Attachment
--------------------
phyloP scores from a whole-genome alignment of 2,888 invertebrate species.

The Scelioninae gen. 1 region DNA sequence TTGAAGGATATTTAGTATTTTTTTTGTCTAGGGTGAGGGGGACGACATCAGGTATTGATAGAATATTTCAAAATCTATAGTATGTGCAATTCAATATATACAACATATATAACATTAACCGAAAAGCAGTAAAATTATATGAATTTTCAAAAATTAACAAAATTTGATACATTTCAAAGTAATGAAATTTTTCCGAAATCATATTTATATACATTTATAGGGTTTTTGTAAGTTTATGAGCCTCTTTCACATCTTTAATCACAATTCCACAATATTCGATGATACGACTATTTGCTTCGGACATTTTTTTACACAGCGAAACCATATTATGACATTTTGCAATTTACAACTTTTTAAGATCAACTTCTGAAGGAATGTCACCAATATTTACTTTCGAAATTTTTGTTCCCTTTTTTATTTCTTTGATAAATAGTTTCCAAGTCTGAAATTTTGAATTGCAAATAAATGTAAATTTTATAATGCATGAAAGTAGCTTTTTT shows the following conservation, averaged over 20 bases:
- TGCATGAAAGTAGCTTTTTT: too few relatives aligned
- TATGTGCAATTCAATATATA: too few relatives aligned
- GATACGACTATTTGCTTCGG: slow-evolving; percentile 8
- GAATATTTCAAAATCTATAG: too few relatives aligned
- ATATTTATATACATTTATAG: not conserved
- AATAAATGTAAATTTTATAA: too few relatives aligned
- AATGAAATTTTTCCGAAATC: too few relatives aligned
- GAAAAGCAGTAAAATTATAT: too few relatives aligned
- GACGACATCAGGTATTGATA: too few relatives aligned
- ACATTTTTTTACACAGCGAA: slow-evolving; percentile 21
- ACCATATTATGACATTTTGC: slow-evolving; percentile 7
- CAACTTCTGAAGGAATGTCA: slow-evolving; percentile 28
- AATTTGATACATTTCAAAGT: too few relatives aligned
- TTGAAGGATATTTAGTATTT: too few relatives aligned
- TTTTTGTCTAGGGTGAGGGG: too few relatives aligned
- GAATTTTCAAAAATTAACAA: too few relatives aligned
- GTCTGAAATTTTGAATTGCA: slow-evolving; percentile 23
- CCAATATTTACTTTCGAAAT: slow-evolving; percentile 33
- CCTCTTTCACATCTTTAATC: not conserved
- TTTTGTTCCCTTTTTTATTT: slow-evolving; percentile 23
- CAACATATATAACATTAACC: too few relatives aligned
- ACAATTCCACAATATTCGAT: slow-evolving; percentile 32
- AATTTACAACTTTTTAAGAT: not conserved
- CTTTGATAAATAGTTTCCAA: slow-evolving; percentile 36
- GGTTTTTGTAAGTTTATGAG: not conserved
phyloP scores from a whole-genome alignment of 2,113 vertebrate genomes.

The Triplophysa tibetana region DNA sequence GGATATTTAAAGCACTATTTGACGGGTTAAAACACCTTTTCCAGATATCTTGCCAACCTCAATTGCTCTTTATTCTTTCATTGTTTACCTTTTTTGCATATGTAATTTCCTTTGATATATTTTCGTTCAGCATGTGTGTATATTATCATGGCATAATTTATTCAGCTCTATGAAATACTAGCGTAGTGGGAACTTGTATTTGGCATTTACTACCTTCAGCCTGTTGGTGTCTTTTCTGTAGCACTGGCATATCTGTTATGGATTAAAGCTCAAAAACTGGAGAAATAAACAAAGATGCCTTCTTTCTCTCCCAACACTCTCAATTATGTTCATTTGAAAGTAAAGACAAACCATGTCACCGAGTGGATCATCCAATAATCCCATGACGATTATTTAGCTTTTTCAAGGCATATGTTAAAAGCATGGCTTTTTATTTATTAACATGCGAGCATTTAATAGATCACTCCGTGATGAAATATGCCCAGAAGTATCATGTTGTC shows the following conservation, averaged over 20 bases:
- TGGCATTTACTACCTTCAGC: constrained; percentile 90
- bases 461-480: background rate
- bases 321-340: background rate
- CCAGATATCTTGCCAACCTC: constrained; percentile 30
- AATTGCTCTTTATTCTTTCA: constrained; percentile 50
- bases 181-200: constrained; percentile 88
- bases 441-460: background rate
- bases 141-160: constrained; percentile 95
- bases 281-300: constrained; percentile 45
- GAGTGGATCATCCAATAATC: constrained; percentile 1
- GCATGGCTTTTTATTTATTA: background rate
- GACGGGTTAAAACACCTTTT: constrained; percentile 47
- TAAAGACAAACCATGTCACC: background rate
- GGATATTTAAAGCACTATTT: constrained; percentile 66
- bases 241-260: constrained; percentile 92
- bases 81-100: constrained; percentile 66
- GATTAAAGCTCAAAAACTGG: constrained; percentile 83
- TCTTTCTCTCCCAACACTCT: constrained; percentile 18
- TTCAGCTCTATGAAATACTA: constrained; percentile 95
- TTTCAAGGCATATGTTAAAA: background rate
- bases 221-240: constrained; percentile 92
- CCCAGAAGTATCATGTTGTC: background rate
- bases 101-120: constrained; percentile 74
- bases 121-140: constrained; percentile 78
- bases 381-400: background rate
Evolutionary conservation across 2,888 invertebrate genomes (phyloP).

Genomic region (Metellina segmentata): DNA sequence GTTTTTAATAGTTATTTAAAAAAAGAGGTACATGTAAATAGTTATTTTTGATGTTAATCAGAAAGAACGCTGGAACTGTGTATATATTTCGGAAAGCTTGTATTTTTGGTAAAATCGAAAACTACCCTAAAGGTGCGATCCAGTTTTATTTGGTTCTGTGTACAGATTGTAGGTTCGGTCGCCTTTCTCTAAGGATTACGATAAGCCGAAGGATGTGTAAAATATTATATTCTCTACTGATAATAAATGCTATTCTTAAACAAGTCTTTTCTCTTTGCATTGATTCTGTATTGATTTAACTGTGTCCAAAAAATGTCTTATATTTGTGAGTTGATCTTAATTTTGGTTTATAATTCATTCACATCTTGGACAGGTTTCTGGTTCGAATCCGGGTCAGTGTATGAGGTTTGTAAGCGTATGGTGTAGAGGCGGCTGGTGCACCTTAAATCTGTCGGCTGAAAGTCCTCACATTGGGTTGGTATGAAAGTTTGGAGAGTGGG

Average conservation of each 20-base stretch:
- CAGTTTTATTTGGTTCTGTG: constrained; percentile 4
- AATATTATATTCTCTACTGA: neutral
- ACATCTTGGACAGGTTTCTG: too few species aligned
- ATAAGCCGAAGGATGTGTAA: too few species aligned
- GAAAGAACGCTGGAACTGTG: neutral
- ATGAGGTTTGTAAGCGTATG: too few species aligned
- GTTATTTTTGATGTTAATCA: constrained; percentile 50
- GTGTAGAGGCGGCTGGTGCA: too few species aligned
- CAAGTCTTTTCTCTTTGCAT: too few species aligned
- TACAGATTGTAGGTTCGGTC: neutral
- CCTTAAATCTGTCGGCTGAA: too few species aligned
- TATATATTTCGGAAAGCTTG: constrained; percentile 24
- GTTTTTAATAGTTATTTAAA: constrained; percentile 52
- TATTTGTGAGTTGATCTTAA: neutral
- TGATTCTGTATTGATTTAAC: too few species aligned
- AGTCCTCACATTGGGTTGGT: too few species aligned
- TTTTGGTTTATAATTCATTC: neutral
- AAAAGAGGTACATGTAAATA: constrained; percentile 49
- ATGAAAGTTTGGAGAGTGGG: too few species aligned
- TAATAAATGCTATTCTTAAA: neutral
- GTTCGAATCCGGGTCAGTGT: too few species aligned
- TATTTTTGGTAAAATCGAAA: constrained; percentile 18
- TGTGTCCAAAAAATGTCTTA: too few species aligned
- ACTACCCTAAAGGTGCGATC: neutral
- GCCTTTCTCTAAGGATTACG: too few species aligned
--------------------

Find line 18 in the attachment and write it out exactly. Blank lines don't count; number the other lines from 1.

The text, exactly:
- GAATTTTCAAAAATTAACAA: too few relatives aligned